Lead with passion. “This particular movement, in 2020, has been very youth-led. I started seeing that when I was in Ferguson for Mike Brown. That was the first time I’ve seen a youth-led movement, and I’m seeing that a lot, now. I’m seeing people that are fearless. I’m seeing that the passion is stronger than ever, and the reach is larger than ever.

“A lot of people are finally starting to get it, more than I’ve ever seen. A lot of people that aren’t Black, as well, are starting to fully realize what being an ally is, and that’s really encouraging to see. As terrible as it sounds, it feels like every incident that happens, people are waking up a little bit more. I wish it didn’t have to take a police killing for that to happen, but that’s what I see. The passion for the movement is growing deeper and deeper, and I think that’s going to last for a while, and that’s really encouraging to see.”

Find your role. “Everybody has a different role. Some people have the wherewithal, courage, whatever it takes to be out there marching in the streets. Some people are better suited donating money. Some people are better suited making music about it. Everybody has their strengths. If you have a big clothing line, you can make clothes and donate the money.

"Everybody can contribute in a way that fits them. Some people are better off not saying anything. I think everybody has a role, even if your role is sitting this one out.”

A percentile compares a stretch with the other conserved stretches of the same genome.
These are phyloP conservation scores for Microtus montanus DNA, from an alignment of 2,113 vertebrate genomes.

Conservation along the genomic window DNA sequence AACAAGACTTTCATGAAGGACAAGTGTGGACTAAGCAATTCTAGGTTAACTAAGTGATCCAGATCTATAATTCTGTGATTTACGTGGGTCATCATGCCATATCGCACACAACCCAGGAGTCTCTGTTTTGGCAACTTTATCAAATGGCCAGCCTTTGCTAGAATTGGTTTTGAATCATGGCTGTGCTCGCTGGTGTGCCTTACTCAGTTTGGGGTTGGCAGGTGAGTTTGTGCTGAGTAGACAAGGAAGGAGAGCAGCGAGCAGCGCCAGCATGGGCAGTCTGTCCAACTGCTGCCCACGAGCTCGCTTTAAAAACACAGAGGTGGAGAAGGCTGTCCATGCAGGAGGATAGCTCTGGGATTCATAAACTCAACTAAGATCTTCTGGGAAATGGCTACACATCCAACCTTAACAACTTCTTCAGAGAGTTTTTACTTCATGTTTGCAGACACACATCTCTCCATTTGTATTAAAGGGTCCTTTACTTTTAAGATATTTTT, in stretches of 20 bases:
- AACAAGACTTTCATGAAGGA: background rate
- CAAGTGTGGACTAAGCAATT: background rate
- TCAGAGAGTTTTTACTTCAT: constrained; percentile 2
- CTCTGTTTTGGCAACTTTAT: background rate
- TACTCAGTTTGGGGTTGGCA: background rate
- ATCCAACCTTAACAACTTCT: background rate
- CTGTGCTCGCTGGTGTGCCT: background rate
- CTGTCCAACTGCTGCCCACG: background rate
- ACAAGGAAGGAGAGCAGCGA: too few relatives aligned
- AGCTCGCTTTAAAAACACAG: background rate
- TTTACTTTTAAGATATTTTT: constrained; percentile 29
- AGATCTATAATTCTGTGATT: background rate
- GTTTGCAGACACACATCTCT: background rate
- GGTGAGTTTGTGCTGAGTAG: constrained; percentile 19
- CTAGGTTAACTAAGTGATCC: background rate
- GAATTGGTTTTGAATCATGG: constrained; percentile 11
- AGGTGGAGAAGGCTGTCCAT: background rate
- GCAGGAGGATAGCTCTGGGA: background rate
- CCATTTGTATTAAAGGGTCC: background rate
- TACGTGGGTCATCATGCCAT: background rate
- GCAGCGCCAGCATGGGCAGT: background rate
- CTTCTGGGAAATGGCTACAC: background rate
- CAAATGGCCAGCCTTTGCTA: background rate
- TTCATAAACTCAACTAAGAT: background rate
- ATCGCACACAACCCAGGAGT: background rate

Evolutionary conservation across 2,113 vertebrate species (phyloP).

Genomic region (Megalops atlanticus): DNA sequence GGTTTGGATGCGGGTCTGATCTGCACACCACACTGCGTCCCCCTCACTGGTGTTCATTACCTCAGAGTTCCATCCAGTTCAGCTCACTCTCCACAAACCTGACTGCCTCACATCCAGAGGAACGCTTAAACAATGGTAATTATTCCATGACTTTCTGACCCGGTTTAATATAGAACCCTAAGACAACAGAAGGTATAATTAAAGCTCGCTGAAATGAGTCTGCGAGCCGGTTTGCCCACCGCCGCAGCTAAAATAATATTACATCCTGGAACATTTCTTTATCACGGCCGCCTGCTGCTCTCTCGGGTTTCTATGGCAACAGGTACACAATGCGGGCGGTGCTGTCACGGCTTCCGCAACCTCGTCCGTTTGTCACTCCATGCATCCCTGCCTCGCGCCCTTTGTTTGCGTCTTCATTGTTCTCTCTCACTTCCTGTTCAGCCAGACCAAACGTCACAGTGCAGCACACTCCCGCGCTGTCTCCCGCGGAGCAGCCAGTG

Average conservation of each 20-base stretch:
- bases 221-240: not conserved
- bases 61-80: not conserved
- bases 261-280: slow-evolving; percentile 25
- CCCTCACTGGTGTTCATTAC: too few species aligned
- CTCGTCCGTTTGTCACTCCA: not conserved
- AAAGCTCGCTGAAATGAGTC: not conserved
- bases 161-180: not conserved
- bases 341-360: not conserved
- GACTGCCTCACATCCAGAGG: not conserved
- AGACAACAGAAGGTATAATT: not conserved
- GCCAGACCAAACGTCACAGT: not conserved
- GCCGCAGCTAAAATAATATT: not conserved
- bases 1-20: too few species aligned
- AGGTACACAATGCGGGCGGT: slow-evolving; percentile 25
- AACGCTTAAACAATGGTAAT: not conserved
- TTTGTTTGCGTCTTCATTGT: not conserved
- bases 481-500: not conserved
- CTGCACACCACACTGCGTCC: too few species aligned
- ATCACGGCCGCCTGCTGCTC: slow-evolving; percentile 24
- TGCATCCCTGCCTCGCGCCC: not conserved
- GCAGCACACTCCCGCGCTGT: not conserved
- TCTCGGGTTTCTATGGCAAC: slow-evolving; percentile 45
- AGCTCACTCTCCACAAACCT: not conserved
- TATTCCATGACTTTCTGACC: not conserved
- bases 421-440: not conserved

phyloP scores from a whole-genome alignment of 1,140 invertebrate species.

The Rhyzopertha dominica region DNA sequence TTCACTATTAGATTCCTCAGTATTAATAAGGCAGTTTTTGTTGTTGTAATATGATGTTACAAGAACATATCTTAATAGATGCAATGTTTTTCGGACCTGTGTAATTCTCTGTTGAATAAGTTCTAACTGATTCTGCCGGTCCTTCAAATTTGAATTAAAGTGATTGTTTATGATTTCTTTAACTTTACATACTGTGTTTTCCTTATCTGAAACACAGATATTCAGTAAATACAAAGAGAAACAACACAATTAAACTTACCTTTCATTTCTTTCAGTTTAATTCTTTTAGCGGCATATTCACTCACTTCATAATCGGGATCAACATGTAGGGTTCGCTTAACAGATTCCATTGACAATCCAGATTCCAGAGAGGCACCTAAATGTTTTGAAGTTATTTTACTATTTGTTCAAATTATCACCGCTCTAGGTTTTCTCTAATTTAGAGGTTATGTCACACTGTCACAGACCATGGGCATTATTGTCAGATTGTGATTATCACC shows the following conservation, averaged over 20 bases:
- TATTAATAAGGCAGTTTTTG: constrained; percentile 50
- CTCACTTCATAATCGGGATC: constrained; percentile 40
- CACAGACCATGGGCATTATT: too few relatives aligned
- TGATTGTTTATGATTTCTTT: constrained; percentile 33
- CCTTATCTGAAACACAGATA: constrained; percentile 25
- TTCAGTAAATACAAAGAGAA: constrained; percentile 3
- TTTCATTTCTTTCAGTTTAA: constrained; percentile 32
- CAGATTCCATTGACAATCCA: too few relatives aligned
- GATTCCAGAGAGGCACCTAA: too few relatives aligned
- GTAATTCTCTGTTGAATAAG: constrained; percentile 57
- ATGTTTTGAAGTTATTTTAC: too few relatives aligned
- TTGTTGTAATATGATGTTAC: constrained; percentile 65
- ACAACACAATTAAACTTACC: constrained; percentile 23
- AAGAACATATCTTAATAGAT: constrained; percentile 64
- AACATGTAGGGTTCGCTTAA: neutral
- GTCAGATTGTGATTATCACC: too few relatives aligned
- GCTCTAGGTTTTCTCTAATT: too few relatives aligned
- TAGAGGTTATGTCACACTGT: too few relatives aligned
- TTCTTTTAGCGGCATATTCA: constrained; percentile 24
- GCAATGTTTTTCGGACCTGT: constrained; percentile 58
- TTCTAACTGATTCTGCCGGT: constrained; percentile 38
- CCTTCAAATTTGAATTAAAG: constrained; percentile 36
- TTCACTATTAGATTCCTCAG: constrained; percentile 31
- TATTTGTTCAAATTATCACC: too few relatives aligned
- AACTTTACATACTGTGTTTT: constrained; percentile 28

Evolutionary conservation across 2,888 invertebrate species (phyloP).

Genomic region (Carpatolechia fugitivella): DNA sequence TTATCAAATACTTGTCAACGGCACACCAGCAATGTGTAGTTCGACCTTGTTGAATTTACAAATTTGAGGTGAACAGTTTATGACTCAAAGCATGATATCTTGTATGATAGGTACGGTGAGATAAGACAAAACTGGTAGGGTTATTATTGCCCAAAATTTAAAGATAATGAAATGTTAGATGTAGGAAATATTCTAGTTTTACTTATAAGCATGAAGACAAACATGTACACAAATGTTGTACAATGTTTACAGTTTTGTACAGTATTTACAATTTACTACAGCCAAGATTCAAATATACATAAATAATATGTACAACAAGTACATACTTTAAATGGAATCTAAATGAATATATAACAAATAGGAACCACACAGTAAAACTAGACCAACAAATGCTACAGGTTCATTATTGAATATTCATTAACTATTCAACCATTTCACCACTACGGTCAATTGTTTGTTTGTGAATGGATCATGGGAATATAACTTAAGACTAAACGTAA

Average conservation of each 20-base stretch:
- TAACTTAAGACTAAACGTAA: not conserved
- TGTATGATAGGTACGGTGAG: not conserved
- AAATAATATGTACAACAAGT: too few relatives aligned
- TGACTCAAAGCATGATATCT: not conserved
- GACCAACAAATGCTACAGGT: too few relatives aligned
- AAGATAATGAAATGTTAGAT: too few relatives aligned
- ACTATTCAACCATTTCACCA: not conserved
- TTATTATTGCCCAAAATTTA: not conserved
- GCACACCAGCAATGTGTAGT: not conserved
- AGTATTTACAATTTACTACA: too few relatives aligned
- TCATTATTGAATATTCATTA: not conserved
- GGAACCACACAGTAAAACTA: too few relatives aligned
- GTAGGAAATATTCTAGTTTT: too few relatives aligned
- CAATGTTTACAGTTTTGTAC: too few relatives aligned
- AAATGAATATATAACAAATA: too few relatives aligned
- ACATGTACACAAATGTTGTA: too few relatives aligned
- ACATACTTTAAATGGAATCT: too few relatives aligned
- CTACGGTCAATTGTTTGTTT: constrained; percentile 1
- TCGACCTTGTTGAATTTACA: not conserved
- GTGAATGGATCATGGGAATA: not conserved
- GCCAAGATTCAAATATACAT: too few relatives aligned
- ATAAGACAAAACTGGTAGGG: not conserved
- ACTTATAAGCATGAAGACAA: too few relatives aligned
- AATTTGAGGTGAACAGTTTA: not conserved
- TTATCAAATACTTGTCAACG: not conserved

Be a better ally. “Be ready and willing to take direction from the Black people that are leading the marches and the movements. People will tell you what they need. Sometimes they need you to be on the front lines at a certain part of the march where the police presence is getting heavy. Really, it’s just being of service, and having no ego in the moment. Being accepting of all criticism and being accepting of your role—you’re not the leader in this instance. Understand the magnitude of the moment.

“Also, checking people that you know and people that are not on the same page, and people that do wanna be allies. It’s a really important job for allies to create more allies. Because Black people and Black women specifically are tired of making people understand. That’s a big role for allies.”

By Donna-Claire Chesman for DJBooth. All photos by Logan Poe.